I am very confused and hoping someone can point me in the right direction.

What I would like to achieve is converting an external relay switch (from a normal everyday gate receiver) into a signal that my pi could receive.

So a person pushes a button on a remote control the receiver closes a circuit (I am guessing) and a wire into a GPIO pin(s) then is able to tell my program that the button was pushed.

Is this possible and if so, what pins and what would the code look like?

(first prize: how would I be able to determine what relay was switched, ie : button 1,2,3,4)

I do not want to use the raspberry pi RF receiver module because I would prefer the rolling code security of normal gate receivers.

Thank you for any tips.

  • More information on the receiver and it's spare relay would be required to answer this question, you need to know if the relay is set up for voltage-free output or not. Most relays would be but would not like to assume this. If you have a DMM then it's something you could determine by taking some measurements. – Roger Jones Jan 17 '19 at 14:09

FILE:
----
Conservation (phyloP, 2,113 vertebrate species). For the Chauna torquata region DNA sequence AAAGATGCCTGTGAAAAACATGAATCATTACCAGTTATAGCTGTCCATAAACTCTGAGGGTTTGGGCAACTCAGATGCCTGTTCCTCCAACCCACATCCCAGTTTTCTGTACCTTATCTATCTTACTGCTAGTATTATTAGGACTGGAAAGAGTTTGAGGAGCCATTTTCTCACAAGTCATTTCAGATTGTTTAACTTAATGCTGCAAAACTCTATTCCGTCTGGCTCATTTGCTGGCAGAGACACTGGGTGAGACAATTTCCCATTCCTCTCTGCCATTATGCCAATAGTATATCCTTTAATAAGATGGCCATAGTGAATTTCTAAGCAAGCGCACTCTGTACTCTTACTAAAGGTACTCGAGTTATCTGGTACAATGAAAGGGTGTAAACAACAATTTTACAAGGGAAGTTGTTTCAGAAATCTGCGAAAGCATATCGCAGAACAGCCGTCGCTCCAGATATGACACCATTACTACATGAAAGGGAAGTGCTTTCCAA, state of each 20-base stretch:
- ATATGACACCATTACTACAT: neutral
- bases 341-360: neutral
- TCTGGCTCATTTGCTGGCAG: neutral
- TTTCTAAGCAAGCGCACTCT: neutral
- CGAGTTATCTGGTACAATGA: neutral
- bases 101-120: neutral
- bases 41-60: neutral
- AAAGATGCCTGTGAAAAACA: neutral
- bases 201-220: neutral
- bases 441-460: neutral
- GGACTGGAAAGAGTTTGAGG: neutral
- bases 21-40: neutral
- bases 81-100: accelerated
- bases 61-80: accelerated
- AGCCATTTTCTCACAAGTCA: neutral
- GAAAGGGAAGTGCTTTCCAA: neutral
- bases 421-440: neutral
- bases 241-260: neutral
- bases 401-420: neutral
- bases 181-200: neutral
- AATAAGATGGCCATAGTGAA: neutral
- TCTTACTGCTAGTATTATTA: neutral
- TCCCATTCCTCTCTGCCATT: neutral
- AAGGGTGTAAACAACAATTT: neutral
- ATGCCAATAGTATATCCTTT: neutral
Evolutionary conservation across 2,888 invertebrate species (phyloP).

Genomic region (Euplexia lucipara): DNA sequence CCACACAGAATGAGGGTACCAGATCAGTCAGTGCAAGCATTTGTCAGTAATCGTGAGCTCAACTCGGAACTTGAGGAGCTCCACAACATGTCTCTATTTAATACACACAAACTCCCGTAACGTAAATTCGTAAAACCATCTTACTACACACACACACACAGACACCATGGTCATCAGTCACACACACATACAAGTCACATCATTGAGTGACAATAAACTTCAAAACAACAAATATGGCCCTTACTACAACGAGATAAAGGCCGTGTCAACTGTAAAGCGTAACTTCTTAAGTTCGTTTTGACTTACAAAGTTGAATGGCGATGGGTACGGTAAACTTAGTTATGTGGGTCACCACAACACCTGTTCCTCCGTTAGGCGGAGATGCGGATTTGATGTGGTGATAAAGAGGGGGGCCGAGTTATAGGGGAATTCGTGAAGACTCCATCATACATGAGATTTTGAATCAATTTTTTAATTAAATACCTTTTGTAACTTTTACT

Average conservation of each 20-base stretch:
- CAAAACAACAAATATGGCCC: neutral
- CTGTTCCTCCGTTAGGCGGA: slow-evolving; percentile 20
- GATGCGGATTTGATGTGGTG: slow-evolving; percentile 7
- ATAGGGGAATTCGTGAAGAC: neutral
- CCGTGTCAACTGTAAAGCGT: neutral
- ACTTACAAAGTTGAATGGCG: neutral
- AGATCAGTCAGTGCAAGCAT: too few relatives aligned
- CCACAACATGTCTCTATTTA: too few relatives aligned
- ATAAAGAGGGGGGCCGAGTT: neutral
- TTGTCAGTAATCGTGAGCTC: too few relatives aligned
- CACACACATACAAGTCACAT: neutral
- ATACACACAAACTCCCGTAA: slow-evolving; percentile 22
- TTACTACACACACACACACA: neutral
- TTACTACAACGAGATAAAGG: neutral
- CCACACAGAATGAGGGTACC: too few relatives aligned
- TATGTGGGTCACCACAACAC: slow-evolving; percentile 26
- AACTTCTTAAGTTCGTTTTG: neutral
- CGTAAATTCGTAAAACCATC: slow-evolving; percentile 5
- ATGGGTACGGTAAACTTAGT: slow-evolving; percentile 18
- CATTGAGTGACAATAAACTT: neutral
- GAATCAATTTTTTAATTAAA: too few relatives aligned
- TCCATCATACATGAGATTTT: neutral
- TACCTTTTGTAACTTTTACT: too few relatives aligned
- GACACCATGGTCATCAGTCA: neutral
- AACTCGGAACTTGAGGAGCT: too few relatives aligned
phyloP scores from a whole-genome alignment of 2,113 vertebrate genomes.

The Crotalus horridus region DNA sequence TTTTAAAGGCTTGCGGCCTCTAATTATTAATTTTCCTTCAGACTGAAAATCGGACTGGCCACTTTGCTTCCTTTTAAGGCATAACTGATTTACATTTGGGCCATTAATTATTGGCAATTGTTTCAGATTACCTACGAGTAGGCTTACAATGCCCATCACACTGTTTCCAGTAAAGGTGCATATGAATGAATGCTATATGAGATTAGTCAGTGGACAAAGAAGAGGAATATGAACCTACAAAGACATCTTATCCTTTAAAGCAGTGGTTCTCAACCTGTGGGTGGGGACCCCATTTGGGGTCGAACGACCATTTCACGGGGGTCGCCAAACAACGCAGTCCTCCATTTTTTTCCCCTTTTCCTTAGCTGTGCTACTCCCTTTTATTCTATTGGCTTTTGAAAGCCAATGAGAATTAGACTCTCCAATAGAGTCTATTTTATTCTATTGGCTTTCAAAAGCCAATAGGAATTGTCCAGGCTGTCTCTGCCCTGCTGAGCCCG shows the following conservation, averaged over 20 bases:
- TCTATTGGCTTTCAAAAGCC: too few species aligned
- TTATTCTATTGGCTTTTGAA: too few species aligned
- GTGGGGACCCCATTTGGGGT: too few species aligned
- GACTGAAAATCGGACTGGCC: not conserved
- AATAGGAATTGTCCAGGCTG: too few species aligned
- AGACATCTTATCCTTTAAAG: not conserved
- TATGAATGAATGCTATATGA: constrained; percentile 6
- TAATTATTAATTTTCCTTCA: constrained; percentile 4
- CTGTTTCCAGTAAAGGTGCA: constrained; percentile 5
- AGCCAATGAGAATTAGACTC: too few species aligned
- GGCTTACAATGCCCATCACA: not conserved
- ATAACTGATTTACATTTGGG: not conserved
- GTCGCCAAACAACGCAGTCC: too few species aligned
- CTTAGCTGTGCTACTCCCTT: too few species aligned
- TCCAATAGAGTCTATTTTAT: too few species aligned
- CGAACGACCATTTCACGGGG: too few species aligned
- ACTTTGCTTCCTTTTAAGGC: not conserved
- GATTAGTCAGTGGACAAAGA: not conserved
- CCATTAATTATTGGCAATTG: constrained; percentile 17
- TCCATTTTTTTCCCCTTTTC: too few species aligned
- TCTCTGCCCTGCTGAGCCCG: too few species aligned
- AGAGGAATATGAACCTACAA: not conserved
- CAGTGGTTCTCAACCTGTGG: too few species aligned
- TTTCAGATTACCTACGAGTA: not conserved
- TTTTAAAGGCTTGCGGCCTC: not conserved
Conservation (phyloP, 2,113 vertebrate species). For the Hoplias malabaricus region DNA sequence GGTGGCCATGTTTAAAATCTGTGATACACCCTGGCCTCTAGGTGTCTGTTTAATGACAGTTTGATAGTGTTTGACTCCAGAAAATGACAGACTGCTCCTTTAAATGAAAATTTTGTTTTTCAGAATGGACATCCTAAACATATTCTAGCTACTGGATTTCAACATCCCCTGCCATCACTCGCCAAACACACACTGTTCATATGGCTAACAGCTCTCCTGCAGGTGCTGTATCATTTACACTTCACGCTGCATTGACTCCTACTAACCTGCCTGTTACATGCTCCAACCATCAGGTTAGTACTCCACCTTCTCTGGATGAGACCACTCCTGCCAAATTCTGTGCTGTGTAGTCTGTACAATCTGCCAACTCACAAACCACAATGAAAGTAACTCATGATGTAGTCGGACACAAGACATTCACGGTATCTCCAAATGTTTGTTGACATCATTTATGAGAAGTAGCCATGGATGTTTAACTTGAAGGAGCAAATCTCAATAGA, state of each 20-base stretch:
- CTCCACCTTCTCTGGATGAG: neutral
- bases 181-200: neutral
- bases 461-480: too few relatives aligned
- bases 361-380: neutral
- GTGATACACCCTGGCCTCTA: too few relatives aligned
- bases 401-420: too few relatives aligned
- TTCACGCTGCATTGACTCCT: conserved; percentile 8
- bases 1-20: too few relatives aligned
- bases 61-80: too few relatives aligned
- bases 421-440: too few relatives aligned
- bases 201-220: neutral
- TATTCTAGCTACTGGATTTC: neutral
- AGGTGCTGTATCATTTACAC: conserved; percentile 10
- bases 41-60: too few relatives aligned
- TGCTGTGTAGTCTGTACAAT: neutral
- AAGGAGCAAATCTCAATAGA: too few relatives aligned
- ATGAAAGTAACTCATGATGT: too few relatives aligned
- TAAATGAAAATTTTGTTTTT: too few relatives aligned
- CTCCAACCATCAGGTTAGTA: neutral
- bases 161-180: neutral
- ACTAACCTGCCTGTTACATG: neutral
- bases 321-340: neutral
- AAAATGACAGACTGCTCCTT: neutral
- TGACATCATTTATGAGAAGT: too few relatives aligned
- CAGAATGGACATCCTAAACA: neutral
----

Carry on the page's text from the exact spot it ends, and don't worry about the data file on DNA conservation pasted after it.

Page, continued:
• There's no such thing as a "normal everyday gate receiver" - they are all different, and most of them don't have 4 channels / buttons. Mine has only one. – Dmitry Grigoryev Jan 21 '19 at 10:04

If you can convert the signal from the relay into under 3V3, you can send it into a GPIO pin and read the input (exactly the same as reading a button press), or trigger an event when it changes. DO NOT send more than 3V3 into the Pi, you'll fry it.

I did something similar recently using a doorbell. When the doorbell rang it flashed an LED on the receiver. I tapped into that line and passed it into a GPIO pin, read it like a button.

If you have a different signal going from each relay into a differente GPIO then you know which one triggered the event.

Plenty of ways to code it, I recommend the gpiozero Python library - look at the examples and recipes in the docs: https://gpiozero.readthedocs.io/en/stable/

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  • The spare relay output may well be voltage-free (in most cases they are), in which case you'd use a GPIO pin with the internal pull-up wired to the relay NO (or NC) pin and GND from the Pi wired to the relay COM pin. – Roger Jones Jan 18 '19 at 9:27

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